Low income compels pupils to study locally

November 9, 2007

A social divide is emerging in Britain's universities, with increasing numbers of students from poor backgrounds opting to study locally or live at home to minimise their debts, writes Rebecca Attwood. New research commissioned by the Sutton Trust shows that students from independent schools are 21 per cent less likely to study at a local university than those from poor backgrounds.

Just over 70 per cent of students planning to live at home said the need to minimise debt played a part in their decision.

The research, by academics at Staffordshire University, warns the trend could lead to possible "bottlenecks" in the graduate labour market and to social divides in universities.

"Students from lower income families may cluster more in certain universities 'local' to them and may also form peer groups of similar 'at home' students," says the paper, due to be presented by lead author Amanda Hughes at a Higher Education Academy conference, University Life Uncovered , this week. "If this is the case, increased university participation does not necessarily go hand in hand with the social cohesion sought by the Government."

The research came as another paper, published in the Journal of Further and Higher Education , described the bursary system as a "bewildering" mess.

The £350 million system of bursaries and scholarships is "unsatisfactory" when it comes to attracting students from lower income backgrounds, according to Lavinia Mitton of Kent University. Finding out what bursaries are available and how to apply for them is a complex challenge, she says in "Means-tested higher education? The English university bursary mess".

The variety of packages available is unlikely to benefit those from lower socioeconomic backgrounds because disadvantaged young people are more likely to choose to live at home when they are at university and are not at liberty to "shop around", says Dr Mitton, who argues for universities to rationalise their bursary schemes.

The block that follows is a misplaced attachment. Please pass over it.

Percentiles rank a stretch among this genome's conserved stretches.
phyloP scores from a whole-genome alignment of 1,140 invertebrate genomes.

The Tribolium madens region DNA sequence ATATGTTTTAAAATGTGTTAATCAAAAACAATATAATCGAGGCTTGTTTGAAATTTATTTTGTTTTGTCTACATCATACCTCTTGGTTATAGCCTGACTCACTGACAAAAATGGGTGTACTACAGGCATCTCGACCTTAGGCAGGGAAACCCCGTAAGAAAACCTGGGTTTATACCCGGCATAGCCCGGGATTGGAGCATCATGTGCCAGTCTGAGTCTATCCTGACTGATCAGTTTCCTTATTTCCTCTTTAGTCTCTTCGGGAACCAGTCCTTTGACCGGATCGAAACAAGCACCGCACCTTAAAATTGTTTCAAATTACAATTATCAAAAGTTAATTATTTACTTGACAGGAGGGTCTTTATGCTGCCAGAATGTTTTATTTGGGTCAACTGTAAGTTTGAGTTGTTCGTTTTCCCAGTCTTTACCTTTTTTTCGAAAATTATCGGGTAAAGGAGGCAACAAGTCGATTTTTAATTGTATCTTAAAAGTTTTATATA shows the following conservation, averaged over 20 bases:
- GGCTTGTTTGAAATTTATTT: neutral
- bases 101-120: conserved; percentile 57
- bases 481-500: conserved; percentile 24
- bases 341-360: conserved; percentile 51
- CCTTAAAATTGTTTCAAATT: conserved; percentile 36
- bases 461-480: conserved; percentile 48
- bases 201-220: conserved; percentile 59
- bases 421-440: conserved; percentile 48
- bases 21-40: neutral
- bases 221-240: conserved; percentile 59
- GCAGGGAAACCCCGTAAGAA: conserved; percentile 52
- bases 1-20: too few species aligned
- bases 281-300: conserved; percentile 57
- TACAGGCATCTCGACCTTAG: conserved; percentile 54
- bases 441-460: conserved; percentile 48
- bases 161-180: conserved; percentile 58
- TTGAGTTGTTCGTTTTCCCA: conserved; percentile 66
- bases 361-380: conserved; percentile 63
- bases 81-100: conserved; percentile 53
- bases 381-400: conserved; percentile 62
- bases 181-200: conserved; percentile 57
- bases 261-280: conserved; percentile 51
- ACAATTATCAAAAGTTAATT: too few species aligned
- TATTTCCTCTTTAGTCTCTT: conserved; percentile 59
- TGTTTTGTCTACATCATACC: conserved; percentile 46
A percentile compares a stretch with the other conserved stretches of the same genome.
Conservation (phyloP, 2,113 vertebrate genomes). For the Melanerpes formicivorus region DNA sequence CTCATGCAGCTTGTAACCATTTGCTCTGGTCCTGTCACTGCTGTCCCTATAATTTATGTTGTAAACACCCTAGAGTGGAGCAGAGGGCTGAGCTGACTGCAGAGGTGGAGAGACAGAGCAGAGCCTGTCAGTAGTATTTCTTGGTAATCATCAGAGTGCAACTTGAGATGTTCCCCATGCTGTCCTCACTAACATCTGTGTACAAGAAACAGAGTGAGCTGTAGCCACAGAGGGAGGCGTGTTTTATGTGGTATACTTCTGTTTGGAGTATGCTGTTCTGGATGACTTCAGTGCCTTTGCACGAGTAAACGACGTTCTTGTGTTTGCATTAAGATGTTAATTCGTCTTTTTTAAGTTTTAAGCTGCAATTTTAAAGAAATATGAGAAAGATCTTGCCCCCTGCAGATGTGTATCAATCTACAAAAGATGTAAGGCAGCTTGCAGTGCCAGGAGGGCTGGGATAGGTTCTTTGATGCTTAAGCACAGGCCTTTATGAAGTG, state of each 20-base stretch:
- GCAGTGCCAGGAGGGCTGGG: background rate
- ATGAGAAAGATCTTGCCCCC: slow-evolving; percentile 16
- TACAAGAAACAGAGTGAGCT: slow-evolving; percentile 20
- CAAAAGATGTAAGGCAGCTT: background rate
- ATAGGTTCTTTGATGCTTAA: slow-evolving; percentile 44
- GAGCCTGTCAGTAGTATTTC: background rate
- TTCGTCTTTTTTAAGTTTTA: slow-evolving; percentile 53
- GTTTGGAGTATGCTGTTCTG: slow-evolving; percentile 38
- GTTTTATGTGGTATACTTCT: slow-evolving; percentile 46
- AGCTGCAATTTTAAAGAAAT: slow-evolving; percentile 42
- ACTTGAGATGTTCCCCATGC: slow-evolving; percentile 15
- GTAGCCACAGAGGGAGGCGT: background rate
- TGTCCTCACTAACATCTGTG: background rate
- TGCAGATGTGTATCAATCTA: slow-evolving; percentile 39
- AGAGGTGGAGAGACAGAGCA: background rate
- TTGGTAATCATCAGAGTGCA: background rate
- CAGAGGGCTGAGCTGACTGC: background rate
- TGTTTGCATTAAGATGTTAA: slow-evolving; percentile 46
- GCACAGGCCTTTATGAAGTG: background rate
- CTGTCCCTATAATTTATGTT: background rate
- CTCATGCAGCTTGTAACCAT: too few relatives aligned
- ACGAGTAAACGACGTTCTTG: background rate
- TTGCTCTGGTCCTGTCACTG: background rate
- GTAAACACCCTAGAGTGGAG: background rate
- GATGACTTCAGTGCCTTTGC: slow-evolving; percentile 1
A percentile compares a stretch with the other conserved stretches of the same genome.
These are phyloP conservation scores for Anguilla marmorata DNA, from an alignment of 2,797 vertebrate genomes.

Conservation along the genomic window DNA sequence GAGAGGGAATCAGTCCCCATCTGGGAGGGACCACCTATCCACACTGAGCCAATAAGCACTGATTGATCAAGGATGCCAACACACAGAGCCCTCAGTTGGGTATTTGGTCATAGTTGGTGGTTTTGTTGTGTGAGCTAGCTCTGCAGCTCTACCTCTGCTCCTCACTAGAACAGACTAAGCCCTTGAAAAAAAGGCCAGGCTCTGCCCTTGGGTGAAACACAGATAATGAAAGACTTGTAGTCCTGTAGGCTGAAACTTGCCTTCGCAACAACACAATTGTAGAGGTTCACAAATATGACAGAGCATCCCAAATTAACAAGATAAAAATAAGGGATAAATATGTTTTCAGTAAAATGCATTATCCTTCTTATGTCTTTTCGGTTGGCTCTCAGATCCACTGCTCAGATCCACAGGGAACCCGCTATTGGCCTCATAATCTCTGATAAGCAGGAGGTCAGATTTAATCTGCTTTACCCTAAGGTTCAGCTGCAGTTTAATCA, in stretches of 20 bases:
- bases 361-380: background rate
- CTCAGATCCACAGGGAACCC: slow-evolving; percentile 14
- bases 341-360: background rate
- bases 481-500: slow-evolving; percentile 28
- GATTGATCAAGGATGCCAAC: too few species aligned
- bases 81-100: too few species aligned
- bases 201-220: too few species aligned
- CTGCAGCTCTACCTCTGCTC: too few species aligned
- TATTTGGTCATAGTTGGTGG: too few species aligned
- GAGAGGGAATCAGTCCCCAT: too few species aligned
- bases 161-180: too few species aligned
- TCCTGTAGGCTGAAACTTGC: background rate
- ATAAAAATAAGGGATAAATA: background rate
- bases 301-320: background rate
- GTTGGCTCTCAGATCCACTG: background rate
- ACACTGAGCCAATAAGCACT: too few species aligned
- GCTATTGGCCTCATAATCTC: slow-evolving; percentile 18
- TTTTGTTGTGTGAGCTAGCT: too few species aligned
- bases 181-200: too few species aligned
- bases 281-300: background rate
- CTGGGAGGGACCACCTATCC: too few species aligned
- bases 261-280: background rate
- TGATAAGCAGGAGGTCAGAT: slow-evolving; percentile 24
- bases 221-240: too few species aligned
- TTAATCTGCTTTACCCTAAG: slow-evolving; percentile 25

Gemma Tumelty, president of the National Union of Students, said: "The current bursary system is overly complex and not fit for purpose. We remain concerned that the prospect of increased debt has led to more and more students being forced to live at home while they study, restricting their choice of university and course."

David Barrett, assistant director of the Office for Fair Access, said it was not difficult to find out what bursaries were on offer.

"A bit of web surfing is generally all that's needed," he said, adding that Offa recognised that there was "a challenge" to make information clearer and further raise awareness of bursaries and scholarships.

Bill Rammell, the Higher Education Minister, said: "Admissions for 2007 were up 6 per cent on the previous year, so if it really is 'too difficult' why have applications and acceptances to English universities reached an all-time high?"

Please login or register to read this article

Register to continue

Get a month's unlimited access to THE content online. Just register and complete your career summary.

Registration is free and only takes a moment. Once registered you can read a total of 3 articles each month, plus:

  • Sign up for the editor's highlights
  • Receive World University Rankings news first
  • Get job alerts, shortlist jobs and save job searches
  • Participate in reader discussions and post comments
Register

Have your say

Log in or register to post comments